Some ALDOT meeting takeaways official; others, not so much

I-65/Ala 160 intersection

 

 

The good Lord willing and the creek don’t rise, the I-65/Ala 160 intersection could possibly be engineered, approved and re-approved; designed, approved, and re-approved; funded, approved, and reapproved, then built and opened to traffic in three years, given favorable weather and other astrological conditions. The design and approvals would take the first two years, construction the last. That’s an Alabama Department of Transportation (ALDOT) best-case dream.

Translation: good chance it’ll take longer than that. That’s an example of an unofficial takeaway from ALDOT’s public information meeting. ALDOT provided no timelines, and no cost estimates. In fact, ALDOT provided no official presentation, though there were wall-to-wall maps, schematics, and animations showing the performance of different intersection design alternatives under simulated traffic conditions with attendants at each display from the design firm to field questions. Visitors were very much on their own to sort it all out.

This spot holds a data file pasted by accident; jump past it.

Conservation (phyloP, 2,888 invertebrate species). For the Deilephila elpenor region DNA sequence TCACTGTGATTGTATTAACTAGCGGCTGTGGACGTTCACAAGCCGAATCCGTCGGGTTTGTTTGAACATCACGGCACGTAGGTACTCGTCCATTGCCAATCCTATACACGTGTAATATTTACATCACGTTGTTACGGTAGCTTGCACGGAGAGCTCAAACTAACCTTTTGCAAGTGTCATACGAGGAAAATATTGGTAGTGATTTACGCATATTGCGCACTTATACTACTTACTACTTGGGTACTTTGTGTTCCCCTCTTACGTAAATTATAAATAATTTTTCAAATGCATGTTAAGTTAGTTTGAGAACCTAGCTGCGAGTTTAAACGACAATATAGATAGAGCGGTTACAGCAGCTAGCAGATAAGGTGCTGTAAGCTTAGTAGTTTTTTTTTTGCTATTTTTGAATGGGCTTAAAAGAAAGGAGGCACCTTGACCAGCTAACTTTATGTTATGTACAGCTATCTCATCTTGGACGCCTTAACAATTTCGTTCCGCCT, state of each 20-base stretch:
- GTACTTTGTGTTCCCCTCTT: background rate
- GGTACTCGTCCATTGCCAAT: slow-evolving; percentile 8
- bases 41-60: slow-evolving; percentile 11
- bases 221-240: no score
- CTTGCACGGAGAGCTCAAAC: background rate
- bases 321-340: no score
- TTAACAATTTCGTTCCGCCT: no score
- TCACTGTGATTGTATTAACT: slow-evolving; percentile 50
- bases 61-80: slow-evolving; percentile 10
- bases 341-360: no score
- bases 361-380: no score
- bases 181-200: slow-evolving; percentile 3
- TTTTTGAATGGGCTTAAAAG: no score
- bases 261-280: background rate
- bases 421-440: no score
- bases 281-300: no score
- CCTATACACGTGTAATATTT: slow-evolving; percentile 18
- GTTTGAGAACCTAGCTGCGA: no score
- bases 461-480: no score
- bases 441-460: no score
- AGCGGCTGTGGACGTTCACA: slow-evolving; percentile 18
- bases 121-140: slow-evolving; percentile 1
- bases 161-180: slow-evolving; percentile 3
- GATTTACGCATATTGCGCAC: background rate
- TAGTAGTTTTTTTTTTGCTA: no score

On cost: No hard numbers, but unofficially, alternative 1 is probably the costliest because of the new, quarter-mile-long ramp for southbound traffic, requiring right-of-way acquisition. Alternative 3 with three roundabouts, surprisingly, is expected to be the least expensive, and, by process of elimination, alternative 2 is left to occupy the middle ground. That, unofficially, came from ALDOT assistant east central region engineer Lance Taylor.

In the way of official information, a handout was provided that turned out to contain a trove of useful information, repaying the effort needed to decipher it and relate it to the diagrams of the three alternatives – four, actually, if you count doing nothing (“Existing” in the evaluation matrix chart at right) as a viable alternative.